On 15th February this year, it’ll be exactly 31 years to the day since Red Dwarf first blasted onto our screens. Everyone either has their own favourite series, or at least an opinion as to where exactly they think the show first jumped the shark (which, for the record, was likely around Series IV, even though you didn’t ask). Over an 11 year period, BBC Two brought us a total of eight seasons, until they suddenly decided that they didn’t want it anymore. While the show ultimately went on to find an afterlife in Silicon Heaven, courtesy of Dave, this new Blu-ray set brings us a full collection of the full run of BBC episodes in (upscaled) high-def for the first time.
As many diehard fans will have the full run on DVD already, the big question is whether or not it’s worth splashing out for the episodes yet again. Well, it really depends on what just you want out of a Red Dwarf Blu-ray set (or ‘Blu Dwarf’, as some wags have christened it). A brand new set of special features? Well, you’ll be disappointed, then. Okay, how about the show being remastered for HD viewing? Well, that’s been done, but not quite as you’d expect it; however, we’ll come to that in a bit. All in all, it’s a bit of a mixed bag, and given how long it’s taken to get the show prepped for re-release, you’d perhaps expect a little bit more from it overall as a collection.
In terms of contents, besides having all of the eight series’ worth of episodes, you’ve also got pretty much all the bonus content from the DVD releases, but you’d hope the team behind the Blu-rays might perhaps have pushed the boat out a little and put some new original content on here as well – when the BBC started releasing Doctor Who season by season onto Blu-ray, they at least bothered to put a load of new and exclusive special features on there, so it at least took some of the sting out of having to end up duplicating something that you already had on your shelves. Still, maybe they’re keeping that back for the almost inevitable 40th anniversary re-release in a decade’s time? Might just pop myself into stasis for the next decade.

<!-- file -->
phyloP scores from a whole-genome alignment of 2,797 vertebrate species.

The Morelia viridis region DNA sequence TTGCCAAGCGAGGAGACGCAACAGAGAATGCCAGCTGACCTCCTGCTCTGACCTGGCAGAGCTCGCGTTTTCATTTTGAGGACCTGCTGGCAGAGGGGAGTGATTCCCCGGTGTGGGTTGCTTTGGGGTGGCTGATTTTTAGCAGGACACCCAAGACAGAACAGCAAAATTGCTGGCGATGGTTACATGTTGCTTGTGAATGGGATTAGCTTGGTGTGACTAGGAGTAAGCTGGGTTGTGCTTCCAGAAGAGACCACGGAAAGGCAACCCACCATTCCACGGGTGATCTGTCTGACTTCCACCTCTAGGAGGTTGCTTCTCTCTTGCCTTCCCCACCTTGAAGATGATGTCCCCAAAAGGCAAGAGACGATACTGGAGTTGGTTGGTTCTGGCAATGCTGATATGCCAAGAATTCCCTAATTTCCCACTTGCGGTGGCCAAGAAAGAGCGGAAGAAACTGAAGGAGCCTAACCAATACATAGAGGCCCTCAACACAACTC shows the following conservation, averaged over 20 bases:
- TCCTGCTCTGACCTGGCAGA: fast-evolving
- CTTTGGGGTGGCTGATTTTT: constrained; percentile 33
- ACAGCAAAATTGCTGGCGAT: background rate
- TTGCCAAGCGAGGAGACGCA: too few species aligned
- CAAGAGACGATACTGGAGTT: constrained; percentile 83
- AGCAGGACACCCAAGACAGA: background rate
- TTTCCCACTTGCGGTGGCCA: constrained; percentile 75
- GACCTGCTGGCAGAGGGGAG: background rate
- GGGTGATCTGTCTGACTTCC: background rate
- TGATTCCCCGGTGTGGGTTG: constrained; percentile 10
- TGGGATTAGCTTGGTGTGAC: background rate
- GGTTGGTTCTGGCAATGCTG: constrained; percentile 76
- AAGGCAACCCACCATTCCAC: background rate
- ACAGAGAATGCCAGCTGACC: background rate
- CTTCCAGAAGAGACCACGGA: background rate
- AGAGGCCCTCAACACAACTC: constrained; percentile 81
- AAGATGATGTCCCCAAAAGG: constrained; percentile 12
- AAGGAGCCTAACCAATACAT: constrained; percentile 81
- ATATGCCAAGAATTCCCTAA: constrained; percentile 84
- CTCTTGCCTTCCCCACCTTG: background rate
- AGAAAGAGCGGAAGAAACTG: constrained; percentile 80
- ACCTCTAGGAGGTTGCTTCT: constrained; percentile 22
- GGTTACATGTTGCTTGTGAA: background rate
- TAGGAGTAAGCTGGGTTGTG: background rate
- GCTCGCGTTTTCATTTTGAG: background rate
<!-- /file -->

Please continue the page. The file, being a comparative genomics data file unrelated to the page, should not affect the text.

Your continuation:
Well, there is at least some relatively rare material on here, as they’ve included the ‘Bodysnatcher Collection’, which only had a relatively limited life out on DVD, and is now like trying to find hens’ teeth – there was a warehouse fire which had ended up destroying most of the stock, and it never ended up getting repressed for one reason or another. As such, if you didn’t get it on first release, this disc would have felt to a great many Dwarf fans as being as hard to get your hands on Venus de Milo’s arms or Brooke Shields’s buttocks (bonus points if you can name the episode where that reference came from). It’s therefore a rather nice touch to finally be able to get hold of this near-mythical collection, and see for yourself what all the fuss is about.
The centrepiece of this particular disc is, unsurprisingly, ‘Bodysnatcher’ – this is an unmade script from early in Red Dwarf‘s run, which has been brought to life via a combination of storyboards and by Chris Barrie’s mix of narration and impressions of the cast, as we get to see a lost episode, which has a lot of novelty value. In fact, the same treatment is given to excerpts from ‘Dad’, another abandoned story – in this case, it was due to try and bridge the gap between Series II and III. It would’ve seen a lot of exposition to cover just why Kryten had joined the crew, plus giving a reason for Holly’s sex change, and dealing with Lister’s pregnancy. Instead, they just went with a parody of a Star Wars-style crawl at the beginning of ‘Backwards’, so it’s interesting to see one of the roads not taken.
Strangely, though, the true highlight of this disc isn’t the lost stories, but rather the original assembly of the very first episode, ‘The End’ – it seems about two-thirds of the opener was reshot at the end of recording for the first series, so this is a fascinating look at an alternative start to Red Dwarf, with some very different takes and dialogue, as well as some much better jokes and performances. Perhaps as fans are so familiar with the version as transmitted, this is why it feels so fresh and vibrant, like a missing episode in its own right, as there’s more than enough to set it apart from what actually ended up on screen, including deleted material. In fact, it’s startling just how much better some of the jokes work, and it could be said that this is actually a far superior version of the pilot, as it comes across as being more worthy of being the default version of the episode.